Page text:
Wednesday, December 26, 2012

I Feel Bad About My Neck, Nora Ephron (2006)


"What's more, having never been in style, it can never go out of style"
"But mostly I go everywhere with my MetroCard bag. And wherever I go, people say to me, 'I love that bag. Where did you get that bag?' And I tell them that I bought it at the Transit Museum in Grand Central station, and that all proceeds from it go toward making the New York City subway system even better than it is already."

If there's anyone out there reading this, I must apologize for neglecting my blog for the past couple months. Life got busy and in all honesty, I got very lazy. However, Christmas has come and I've received a slew of great Meryl Streep related books. So I hope to be reading and reviewing much more than I have been and on the subject of Christmas, I will be politically correct and wish you a great holiday season and also happy 2013!
As for the book I am about to review, I know that this book is not related to Meryl Streep, but I became interested in Ephron after seeing Julie and Julia. Streep and Ephron have also worked together three times. 
Anyway, I really enjoyed this book and it was a quick read. I finished the book in a matter of hours and I was engaged until the end. This book is a collection of short essay pieces on topics related to being a female. As always, Ephron is witty and intelligent, but most importantly, Ephron is honest. I think that it is safe to say that Ephron, for the most part, has no filter. In most situations, we say that it's bad not to have a filter, but for Ephron, it really works in this book and everything else that I've read of hers. I don't actually have much to say about this book besides the fact that it's absolutely wonderful.  Granted I'm quite biased on this subject because I'm a huge Ephron fan, but I really did enjoy this book. I must say that I enjoyed her 2010 collection of essays better, but this one really speaks to the perils and perks of being a female. It's honest and perfect and I'm sorry for not shedding any light on this book because so many other people have reviewed it already. But I strongly recommend this book for basically any female between the ages of 14-120. And for the male population, I still recommend Nora Ephron because she'll tell you what other people won't.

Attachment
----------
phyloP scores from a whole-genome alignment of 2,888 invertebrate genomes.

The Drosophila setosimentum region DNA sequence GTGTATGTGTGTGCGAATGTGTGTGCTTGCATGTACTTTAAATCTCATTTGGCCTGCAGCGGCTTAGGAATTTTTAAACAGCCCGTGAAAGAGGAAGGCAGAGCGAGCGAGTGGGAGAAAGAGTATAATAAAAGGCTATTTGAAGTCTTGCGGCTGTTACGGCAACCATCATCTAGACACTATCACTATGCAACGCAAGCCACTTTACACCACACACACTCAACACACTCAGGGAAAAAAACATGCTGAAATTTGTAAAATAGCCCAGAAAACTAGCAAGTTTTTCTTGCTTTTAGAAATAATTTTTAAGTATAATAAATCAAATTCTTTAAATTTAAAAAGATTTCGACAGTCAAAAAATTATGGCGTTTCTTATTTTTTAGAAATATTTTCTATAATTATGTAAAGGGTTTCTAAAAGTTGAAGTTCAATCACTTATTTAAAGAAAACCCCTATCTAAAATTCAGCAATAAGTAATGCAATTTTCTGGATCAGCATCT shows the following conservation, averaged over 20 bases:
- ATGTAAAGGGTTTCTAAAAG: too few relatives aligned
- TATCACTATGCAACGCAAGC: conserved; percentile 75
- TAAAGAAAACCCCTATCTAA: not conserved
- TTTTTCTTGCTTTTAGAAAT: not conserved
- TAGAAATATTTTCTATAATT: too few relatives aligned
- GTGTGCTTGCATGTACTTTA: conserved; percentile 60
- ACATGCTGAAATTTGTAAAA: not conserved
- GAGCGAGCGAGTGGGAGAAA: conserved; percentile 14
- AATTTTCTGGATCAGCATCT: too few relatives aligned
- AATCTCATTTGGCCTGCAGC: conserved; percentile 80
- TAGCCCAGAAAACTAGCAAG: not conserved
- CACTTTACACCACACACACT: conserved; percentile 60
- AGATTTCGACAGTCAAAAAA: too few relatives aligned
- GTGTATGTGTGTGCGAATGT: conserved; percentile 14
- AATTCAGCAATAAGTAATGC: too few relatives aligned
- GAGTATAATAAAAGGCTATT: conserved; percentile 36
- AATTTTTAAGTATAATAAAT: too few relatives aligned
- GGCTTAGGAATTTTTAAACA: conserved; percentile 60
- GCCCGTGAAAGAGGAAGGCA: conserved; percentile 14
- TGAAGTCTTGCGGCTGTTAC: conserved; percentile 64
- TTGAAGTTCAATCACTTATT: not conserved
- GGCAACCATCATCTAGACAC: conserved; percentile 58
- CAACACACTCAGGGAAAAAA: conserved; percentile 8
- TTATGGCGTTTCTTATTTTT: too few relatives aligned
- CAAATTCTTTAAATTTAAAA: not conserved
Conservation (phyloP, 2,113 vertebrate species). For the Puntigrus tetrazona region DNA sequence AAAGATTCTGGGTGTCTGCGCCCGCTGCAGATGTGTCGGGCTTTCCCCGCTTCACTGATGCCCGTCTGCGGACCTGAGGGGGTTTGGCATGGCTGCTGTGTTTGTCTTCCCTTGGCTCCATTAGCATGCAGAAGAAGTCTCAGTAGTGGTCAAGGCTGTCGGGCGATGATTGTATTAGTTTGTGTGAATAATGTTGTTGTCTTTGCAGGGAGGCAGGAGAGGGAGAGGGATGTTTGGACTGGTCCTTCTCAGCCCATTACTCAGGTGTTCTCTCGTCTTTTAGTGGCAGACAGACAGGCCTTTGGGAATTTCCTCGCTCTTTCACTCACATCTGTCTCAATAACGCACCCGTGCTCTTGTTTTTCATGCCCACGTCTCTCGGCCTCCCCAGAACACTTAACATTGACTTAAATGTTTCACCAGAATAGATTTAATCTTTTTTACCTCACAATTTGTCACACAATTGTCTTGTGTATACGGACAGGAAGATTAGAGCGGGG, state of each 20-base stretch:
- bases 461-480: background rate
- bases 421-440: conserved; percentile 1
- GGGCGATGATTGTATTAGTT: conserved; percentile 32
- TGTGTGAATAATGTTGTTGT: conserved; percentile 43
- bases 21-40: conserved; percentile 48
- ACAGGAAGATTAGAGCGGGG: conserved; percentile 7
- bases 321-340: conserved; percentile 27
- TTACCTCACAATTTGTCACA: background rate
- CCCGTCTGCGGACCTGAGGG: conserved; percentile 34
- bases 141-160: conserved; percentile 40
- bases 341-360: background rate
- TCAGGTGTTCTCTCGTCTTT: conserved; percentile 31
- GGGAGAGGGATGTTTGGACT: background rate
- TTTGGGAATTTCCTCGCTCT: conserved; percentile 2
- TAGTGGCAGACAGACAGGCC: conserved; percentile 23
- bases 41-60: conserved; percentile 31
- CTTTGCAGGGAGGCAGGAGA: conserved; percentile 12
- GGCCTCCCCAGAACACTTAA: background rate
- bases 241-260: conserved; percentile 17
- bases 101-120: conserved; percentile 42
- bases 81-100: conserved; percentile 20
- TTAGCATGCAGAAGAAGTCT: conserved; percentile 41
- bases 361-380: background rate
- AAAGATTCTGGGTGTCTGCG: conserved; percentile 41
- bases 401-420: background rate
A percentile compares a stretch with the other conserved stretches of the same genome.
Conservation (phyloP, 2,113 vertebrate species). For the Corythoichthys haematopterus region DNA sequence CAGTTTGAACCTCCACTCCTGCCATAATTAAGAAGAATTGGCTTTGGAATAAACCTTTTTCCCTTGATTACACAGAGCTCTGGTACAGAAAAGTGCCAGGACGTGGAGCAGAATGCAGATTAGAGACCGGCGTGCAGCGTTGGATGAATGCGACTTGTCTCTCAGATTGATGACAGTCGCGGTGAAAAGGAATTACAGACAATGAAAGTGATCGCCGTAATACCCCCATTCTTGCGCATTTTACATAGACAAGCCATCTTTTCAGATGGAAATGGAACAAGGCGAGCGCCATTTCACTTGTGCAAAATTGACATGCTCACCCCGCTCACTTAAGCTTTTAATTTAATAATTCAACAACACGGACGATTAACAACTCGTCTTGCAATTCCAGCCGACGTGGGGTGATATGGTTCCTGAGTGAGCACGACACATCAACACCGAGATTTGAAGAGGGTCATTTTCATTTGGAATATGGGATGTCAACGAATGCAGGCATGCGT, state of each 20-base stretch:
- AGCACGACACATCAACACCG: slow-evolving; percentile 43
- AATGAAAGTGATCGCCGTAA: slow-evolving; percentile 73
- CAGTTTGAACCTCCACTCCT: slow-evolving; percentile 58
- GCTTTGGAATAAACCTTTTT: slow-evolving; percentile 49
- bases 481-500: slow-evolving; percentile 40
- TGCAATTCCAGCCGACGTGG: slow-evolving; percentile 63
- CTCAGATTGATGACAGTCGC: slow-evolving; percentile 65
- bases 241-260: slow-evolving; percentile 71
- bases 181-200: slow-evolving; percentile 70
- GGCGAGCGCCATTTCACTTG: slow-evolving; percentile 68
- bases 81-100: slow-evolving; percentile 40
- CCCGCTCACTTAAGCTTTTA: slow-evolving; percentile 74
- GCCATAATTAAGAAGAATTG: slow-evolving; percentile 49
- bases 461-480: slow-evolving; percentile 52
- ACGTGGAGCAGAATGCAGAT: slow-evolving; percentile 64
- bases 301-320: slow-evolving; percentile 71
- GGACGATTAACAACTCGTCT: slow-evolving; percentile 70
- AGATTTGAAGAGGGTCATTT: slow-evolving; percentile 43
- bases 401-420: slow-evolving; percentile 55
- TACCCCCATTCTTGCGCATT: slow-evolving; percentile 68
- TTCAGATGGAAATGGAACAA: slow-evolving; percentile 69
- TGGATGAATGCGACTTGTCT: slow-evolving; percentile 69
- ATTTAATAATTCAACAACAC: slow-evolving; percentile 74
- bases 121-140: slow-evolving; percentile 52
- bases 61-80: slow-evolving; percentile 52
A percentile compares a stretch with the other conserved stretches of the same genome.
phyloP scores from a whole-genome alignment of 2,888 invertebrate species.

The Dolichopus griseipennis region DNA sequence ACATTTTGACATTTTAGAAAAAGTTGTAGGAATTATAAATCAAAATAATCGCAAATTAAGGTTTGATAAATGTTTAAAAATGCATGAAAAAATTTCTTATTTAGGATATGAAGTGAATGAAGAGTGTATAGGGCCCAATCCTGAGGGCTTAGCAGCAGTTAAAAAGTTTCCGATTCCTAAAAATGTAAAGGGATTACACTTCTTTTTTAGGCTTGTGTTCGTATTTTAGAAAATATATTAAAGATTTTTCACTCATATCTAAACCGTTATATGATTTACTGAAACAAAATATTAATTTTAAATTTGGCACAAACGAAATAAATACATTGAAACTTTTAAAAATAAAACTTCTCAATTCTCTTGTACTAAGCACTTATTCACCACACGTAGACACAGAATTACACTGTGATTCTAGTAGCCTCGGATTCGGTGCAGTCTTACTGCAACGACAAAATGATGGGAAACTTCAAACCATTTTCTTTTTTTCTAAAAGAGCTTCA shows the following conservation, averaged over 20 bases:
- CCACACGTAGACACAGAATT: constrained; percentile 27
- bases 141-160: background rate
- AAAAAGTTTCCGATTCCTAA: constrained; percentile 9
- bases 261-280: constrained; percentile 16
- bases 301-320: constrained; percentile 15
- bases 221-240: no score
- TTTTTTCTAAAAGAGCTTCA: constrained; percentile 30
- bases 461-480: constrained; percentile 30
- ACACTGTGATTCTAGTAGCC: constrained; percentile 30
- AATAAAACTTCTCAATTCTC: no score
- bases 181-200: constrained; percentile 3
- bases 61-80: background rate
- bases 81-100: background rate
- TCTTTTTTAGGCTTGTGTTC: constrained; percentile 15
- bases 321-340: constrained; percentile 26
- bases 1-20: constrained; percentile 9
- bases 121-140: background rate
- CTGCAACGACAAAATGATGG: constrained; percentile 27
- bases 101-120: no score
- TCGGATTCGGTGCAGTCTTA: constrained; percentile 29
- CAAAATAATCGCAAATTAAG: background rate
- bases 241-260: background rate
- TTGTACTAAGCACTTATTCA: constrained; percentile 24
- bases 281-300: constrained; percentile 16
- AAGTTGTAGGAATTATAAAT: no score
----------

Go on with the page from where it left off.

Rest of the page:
*So there's my review, I'm sorry it's not very cohesive or original, but I'm out of practice at this and hopefully, the next book I review will have a better accompanying post. The Orchid Thief, by Susan Orlean is up next. 
**Also, I know that Nora Ephron unfortunately passed away over the summer and that I've written this post in a funny present tense but that's because Ephron is still alive for me. Ephron lives on in her work and we should keep her spirit alive as best we can. RIP Nora.